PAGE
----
December 20, 2022

BlackRock’s ’23 Voting Guidelines: No Major Changes

Yesterday, BlackRock Investment Stewardship issued its 2023 proxy voting guidelines – along with updated Global Principles that outline the 7 key governance themes that the asset manager focuses on. Thanks to the Aon team for being so on top of things and letting me know!

Everything is effective January 1st. This 6-page summary ties together the voting guidelines & Global Principles. BlackRock’s policy summary makes sure to note that it’s a long-term corporate partner (emphasis added):

Consistent with BlackRock’s fiduciary duty as an asset manager, BlackRock Investment Stewardship’s (BIS) purpose is to support companies in their efforts to deliver long-term durable financial returns on behalf of our clients, the asset owners. BIS serves as an important link between our clients and the companies they invest in. We aim to build constructive relationships with companies, engaging in dialogue with company leadership throughout and over the years. As has long been the case, we focus on effective corporate governance and management of material sustainability-related risks and opportunities, which in our experience supports company resilience and long-term financial performance.

The summary also says that BlackRock won’t support shareholder proposals that it believes would result in “over-reaching into the basic business decisions of the company” – which tracks with its voting record this past season. BlackRock’s express nod to corporate support comes right as certain big asset managers are facing accusations that they’re too “woke”. It strikes a similar tone to a memo that State Street Global Advisors published a couple months back.

BlackRock also clarifies in the updated voting guidelines that it is only voting proxies for clients that have given it the authority to do so, in light of its new “voting choice” programs. And, it dials down some of the “ESG” terminology and references in the voting guidelines – e.g., in the section on “oversight role of the board,” the guidelines now refer to consideration of “material risk factors (including, where relevant, sustainability factors)” – rather than focusing on “material ESG risk factors.” BlackRock continues to see engagement with & election of directors as one of its most important responsibilities.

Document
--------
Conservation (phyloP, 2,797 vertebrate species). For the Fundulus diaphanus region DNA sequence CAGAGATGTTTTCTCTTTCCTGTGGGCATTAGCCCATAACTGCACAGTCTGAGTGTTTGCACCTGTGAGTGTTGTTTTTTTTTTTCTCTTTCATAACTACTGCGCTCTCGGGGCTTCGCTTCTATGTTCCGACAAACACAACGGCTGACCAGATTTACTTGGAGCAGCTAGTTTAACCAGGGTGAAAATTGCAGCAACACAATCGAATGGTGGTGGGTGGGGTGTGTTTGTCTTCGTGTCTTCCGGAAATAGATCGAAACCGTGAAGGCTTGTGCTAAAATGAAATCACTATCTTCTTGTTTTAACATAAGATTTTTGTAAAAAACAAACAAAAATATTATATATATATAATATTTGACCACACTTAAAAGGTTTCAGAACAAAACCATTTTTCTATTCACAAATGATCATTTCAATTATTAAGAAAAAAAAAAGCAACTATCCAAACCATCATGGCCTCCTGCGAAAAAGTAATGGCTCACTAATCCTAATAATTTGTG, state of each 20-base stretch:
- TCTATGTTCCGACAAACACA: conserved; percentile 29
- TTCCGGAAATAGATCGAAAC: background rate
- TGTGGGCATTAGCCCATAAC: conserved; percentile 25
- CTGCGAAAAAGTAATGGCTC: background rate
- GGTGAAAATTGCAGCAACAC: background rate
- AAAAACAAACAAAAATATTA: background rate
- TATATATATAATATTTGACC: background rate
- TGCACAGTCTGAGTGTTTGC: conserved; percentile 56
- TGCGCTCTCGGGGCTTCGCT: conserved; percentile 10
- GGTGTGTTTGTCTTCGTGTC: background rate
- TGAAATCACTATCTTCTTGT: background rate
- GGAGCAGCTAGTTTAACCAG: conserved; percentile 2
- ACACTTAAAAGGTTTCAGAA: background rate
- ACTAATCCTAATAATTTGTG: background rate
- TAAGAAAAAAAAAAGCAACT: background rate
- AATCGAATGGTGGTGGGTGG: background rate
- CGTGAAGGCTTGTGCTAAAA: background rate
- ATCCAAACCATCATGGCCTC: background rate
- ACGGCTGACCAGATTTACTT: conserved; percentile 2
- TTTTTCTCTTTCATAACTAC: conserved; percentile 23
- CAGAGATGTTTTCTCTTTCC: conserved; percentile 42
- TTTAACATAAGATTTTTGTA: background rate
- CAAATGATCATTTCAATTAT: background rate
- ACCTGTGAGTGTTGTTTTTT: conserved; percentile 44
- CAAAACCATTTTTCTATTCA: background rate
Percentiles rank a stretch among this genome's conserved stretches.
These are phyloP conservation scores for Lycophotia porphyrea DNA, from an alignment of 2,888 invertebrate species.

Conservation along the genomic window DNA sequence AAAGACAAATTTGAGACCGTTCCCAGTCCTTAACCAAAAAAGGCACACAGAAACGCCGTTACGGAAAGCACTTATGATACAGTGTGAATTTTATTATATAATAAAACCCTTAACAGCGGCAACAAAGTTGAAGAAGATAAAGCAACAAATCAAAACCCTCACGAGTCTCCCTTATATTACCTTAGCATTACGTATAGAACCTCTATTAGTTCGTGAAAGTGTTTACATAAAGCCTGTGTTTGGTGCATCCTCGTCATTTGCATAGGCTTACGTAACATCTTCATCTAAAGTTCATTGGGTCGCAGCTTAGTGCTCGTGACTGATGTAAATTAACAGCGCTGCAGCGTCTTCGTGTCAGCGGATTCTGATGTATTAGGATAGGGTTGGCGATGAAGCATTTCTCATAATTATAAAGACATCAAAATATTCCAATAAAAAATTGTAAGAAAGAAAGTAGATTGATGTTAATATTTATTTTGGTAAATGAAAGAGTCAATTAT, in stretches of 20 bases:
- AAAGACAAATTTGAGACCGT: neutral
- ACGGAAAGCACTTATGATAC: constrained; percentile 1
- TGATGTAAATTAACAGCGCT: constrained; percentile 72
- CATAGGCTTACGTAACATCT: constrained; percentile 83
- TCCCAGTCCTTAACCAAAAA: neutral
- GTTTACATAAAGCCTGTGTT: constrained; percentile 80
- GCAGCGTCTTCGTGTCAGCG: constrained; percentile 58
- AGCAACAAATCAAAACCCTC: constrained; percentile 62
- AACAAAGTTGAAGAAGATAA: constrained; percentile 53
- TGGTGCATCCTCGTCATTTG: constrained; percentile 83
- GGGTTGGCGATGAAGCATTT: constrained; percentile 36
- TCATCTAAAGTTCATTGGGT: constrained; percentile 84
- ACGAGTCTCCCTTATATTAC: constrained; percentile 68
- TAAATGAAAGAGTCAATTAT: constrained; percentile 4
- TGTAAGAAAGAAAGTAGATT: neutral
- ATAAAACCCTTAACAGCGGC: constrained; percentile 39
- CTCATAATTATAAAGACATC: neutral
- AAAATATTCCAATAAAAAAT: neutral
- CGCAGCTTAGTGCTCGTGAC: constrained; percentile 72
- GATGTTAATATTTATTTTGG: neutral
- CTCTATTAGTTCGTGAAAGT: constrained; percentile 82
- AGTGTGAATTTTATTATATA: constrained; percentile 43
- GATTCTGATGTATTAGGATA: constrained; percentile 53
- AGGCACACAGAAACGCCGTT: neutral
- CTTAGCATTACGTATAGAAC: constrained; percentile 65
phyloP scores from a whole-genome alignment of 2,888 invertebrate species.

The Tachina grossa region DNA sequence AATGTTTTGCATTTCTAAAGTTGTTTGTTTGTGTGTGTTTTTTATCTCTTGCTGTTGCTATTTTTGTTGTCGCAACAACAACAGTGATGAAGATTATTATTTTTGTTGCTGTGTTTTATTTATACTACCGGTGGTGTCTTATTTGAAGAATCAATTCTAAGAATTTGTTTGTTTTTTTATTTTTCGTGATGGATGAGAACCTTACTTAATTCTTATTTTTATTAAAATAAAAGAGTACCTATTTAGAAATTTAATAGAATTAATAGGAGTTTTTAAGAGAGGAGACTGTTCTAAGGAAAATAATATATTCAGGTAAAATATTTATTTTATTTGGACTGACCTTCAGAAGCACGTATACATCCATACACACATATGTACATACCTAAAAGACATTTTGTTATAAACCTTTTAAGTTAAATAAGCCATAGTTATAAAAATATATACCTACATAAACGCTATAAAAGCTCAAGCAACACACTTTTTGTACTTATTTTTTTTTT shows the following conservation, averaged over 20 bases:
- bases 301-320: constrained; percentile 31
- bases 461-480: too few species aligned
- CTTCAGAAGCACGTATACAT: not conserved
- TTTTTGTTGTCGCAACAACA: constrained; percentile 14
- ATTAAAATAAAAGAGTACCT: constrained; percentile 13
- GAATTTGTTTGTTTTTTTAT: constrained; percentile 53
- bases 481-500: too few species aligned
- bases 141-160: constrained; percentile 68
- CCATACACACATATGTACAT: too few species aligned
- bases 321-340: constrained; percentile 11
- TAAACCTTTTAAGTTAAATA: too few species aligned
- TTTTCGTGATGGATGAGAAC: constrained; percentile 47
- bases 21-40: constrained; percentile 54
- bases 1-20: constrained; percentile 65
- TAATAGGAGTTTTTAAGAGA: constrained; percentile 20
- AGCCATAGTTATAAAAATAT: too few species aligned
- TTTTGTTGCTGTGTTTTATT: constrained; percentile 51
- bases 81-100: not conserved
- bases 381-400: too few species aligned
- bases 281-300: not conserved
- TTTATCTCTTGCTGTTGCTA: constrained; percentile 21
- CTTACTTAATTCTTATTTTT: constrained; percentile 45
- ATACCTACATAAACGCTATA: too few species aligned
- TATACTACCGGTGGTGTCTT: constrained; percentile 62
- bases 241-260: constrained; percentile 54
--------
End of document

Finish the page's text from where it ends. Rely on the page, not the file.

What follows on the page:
The bottom line when it comes to the voting policies, though, is that not much has changed. There are some wording changes that likely reflect what is already happening in practice. BlackRock says:

Consistent with our long-term approach, the changes made to our stewardship policies for 2023 build on our approach in prior years. We do not anticipate material changes in our voting as a result, and much of our engagement with companies will be continuing the dialogue on material risks and opportunities that we had in 2022.

As far as how all these different documents fit together, the voting guidelines explain how BIS’s Global Principles inform voting decisions on specific ballot items at shareholder meetings. Remember that BlackRock always applies its guidelines on a case-by-case basis, which the Principles make sure to note:

The issue-specific Guidelines published for each region/country in which we vote are intended to summarize BlackRock’s general philosophy and approach to issues that may commonly arise in the proxy voting context in each market where we invest. The Guidelines are not intended to be exhaustive. BIS applies the Guidelines on a case-by-case basis, in the context of the individual circumstances of each company and the specific issue under review. As such, the Guidelines do not indicate how BIS will vote in every instance. Rather, they reflect our view about corporate governance issues generally, and provide insight into how we typically approach issues that commonly arise on corporate ballots.

Just like it’s done for the past several years, the Investment Stewardship team plans to issue engagement priorities & thematic commentaries during Q1, which will give more info about what to expect during engagements.

Liz Dunshee